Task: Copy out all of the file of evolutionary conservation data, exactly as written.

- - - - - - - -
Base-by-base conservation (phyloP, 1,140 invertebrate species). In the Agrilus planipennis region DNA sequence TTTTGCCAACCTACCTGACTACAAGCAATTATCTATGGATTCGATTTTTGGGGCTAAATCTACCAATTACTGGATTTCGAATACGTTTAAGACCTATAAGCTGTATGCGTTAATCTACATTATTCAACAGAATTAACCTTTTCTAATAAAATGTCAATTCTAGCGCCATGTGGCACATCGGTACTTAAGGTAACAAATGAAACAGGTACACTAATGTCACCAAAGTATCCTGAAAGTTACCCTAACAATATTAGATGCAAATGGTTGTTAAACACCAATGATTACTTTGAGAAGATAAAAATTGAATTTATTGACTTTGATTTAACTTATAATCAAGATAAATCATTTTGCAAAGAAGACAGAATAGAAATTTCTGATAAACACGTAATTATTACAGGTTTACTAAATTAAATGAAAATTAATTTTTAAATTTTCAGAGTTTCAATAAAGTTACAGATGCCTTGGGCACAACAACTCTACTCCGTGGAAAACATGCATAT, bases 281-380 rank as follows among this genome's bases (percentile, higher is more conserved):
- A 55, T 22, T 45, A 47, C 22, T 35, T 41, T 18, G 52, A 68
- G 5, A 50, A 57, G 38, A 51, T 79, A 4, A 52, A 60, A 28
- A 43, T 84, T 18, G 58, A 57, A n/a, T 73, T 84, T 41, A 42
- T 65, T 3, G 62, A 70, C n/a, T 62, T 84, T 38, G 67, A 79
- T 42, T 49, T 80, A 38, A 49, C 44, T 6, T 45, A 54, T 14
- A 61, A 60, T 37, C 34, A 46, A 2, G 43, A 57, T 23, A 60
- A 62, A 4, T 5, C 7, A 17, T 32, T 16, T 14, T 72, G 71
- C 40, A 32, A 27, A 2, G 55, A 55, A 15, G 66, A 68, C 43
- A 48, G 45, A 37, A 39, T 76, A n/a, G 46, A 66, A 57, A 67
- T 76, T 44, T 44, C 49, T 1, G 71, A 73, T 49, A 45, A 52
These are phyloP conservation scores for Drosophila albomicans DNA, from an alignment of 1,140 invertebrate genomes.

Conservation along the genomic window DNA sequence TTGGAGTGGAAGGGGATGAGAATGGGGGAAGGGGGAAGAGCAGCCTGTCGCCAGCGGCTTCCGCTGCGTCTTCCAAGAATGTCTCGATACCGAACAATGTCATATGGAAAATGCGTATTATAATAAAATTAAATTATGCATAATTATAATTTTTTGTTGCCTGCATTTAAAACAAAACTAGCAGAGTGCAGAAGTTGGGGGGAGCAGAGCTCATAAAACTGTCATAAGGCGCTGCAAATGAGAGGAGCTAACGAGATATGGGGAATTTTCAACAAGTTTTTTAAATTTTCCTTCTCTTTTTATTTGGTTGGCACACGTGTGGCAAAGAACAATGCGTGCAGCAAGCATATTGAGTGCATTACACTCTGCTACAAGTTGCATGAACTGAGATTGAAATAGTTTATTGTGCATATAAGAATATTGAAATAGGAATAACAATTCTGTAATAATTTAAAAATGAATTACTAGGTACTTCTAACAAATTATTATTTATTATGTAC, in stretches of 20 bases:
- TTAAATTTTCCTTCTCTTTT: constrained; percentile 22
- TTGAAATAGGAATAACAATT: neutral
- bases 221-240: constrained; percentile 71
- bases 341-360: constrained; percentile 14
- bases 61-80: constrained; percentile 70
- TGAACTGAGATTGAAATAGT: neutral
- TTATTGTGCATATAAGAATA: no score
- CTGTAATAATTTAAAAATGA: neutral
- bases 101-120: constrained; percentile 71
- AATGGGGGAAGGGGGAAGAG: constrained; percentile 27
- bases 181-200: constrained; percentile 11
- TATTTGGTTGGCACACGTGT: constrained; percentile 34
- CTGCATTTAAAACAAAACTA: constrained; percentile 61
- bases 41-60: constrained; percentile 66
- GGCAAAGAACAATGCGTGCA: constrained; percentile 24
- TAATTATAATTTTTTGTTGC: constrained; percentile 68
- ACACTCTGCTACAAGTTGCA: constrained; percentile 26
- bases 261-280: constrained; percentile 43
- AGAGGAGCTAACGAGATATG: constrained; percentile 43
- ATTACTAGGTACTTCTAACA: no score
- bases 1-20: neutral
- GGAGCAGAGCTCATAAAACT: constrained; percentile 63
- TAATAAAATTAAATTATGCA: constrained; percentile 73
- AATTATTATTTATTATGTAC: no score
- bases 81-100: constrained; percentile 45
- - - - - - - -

Base-by-base conservation (phyloP, 1,140 invertebrate species). In the Agrilus planipennis region DNA sequence TTTTGCCAACCTACCTGACTACAAGCAATTATCTATGGATTCGATTTTTGGGGCTAAATCTACCAATTACTGGATTTCGAATACGTTTAAGACCTATAAGCTGTATGCGTTAATCTACATTATTCAACAGAATTAACCTTTTCTAATAAAATGTCAATTCTAGCGCCATGTGGCACATCGGTACTTAAGGTAACAAATGAAACAGGTACACTAATGTCACCAAAGTATCCTGAAAGTTACCCTAACAATATTAGATGCAAATGGTTGTTAAACACCAATGATTACTTTGAGAAGATAAAAATTGAATTTATTGACTTTGATTTAACTTATAATCAAGATAAATCATTTTGCAAAGAAGACAGAATAGAAATTTCTGATAAACACGTAATTATTACAGGTTTACTAAATTAAATGAAAATTAATTTTTAAATTTTCAGAGTTTCAATAAAGTTACAGATGCCTTGGGCACAACAACTCTACTCCGTGGAAAACATGCATAT, bases 281-380 rank as follows among this genome's bases (percentile, higher is more conserved):
- A 55, T 22, T 45, A 47, C 22, T 35, T 41, T 18, G 52, A 68
- G 5, A 50, A 57, G 38, A 51, T 79, A 4, A 52, A 60, A 28
- A 43, T 84, T 18, G 58, A 57, A n/a, T 73, T 84, T 41, A 42
- T 65, T 3, G 62, A 70, C n/a, T 62, T 84, T 38, G 67, A 79
- T 42, T 49, T 80, A 38, A 49, C 44, T 6, T 45, A 54, T 14
- A 61, A 60, T 37, C 34, A 46, A 2, G 43, A 57, T 23, A 60
- A 62, A 4, T 5, C 7, A 17, T 32, T 16, T 14, T 72, G 71
- C 40, A 32, A 27, A 2, G 55, A 55, A 15, G 66, A 68, C 43
- A 48, G 45, A 37, A 39, T 76, A n/a, G 46, A 66, A 57, A 67
- T 76, T 44, T 44, C 49, T 1, G 71, A 73, T 49, A 45, A 52
These are phyloP conservation scores for Drosophila albomicans DNA, from an alignment of 1,140 invertebrate genomes.

Conservation along the genomic window DNA sequence TTGGAGTGGAAGGGGATGAGAATGGGGGAAGGGGGAAGAGCAGCCTGTCGCCAGCGGCTTCCGCTGCGTCTTCCAAGAATGTCTCGATACCGAACAATGTCATATGGAAAATGCGTATTATAATAAAATTAAATTATGCATAATTATAATTTTTTGTTGCCTGCATTTAAAACAAAACTAGCAGAGTGCAGAAGTTGGGGGGAGCAGAGCTCATAAAACTGTCATAAGGCGCTGCAAATGAGAGGAGCTAACGAGATATGGGGAATTTTCAACAAGTTTTTTAAATTTTCCTTCTCTTTTTATTTGGTTGGCACACGTGTGGCAAAGAACAATGCGTGCAGCAAGCATATTGAGTGCATTACACTCTGCTACAAGTTGCATGAACTGAGATTGAAATAGTTTATTGTGCATATAAGAATATTGAAATAGGAATAACAATTCTGTAATAATTTAAAAATGAATTACTAGGTACTTCTAACAAATTATTATTTATTATGTAC, in stretches of 20 bases:
- TTAAATTTTCCTTCTCTTTT: constrained; percentile 22
- TTGAAATAGGAATAACAATT: neutral
- bases 221-240: constrained; percentile 71
- bases 341-360: constrained; percentile 14
- bases 61-80: constrained; percentile 70
- TGAACTGAGATTGAAATAGT: neutral
- TTATTGTGCATATAAGAATA: no score
- CTGTAATAATTTAAAAATGA: neutral
- bases 101-120: constrained; percentile 71
- AATGGGGGAAGGGGGAAGAG: constrained; percentile 27
- bases 181-200: constrained; percentile 11
- TATTTGGTTGGCACACGTGT: constrained; percentile 34
- CTGCATTTAAAACAAAACTA: constrained; percentile 61
- bases 41-60: constrained; percentile 66
- GGCAAAGAACAATGCGTGCA: constrained; percentile 24
- TAATTATAATTTTTTGTTGC: constrained; percentile 68
- ACACTCTGCTACAAGTTGCA: constrained; percentile 26
- bases 261-280: constrained; percentile 43
- AGAGGAGCTAACGAGATATG: constrained; percentile 43
- ATTACTAGGTACTTCTAACA: no score
- bases 1-20: neutral
- GGAGCAGAGCTCATAAAACT: constrained; percentile 63
- TAATAAAATTAAATTATGCA: constrained; percentile 73
- AATTATTATTTATTATGTAC: no score
- bases 81-100: constrained; percentile 45